With the onset of the Industrial Revolution in the late 19th century, cooking stoves became popular and cast iron cookware with legless, flat bottoms was designed and this period saw the introduction of the flat cast iron skillet. “Cast iron cookware was especially popular among homemakers and housekeepers during the first half of the 20th century.  Most American households had at least one cast iron stove and cooking pan and such brands as  Griswold and Wagner Ware were especially popular. The Griswold company became known as the premier manufacturer of high-quality cast iron kitchen items in the United States. The Griswold cast iron foundry was based in Erie, Pennsylvania; and until the early 1900s cast iron items from this company were marked with an “ERIE” logo. In the early 1900s this was changed to a “GRISWOLD” logo, and it is this logo that is most commonly associated with Griswold cast iron cookware.” As the original Griswold skillets became harder to find, they became more valued by collectors and by the late 50’s and mid 60’s the prices were starting to go up. [5]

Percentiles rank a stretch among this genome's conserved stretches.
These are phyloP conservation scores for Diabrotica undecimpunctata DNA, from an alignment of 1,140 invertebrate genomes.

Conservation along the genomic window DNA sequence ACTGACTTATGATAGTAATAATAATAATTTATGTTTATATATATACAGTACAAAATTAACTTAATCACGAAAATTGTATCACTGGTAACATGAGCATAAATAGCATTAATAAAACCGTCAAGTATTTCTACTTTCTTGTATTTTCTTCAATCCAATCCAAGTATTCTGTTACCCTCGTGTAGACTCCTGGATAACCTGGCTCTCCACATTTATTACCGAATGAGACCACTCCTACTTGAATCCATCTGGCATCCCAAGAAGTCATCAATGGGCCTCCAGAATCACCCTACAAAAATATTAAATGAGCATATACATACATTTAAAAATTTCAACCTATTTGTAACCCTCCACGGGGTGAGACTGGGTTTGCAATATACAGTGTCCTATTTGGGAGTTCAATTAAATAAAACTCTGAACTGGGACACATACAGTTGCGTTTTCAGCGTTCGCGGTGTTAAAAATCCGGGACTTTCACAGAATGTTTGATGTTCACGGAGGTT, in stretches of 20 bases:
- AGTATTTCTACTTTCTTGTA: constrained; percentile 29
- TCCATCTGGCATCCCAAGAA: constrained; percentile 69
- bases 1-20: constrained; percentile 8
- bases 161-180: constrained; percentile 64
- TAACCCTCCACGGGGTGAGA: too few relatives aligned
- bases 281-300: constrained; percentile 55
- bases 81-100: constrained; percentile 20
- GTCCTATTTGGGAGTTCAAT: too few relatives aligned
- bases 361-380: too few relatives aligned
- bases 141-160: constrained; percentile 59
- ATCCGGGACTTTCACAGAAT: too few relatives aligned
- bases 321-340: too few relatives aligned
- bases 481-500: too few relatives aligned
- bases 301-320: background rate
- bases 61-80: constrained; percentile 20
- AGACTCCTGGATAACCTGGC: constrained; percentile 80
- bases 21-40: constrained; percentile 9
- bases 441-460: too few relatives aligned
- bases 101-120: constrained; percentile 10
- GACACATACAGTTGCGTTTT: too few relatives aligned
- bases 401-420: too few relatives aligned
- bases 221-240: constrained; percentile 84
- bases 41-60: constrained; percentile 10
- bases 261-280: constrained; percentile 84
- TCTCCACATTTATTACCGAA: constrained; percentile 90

“Cast iron fell out of favor in the 1960s and 1970s, as teflon-coated aluminum non-stick cookware was introduced and quickly became the item of choice in many kitchens. Today, a large selection of cookware can be purchased from kitchen suppliers, of which cast iron comprises only a small fraction.” [6] However, cast iron cookware is making a comeback. The durability, reliability, safety and performance of cast iron as a cooking tool has ensured its survival. Cast iron cookware is still recommended by most cooks and chefs as an essential part of any kitchen. “According to the Cookware Manufacturers Association, shipments of cast iron and similar enameled products in the U.S. have increased more than 225 percent since 2003—rising from $35 million to more than $114 million—while shipments of cookware in general increased by just a third.” [7]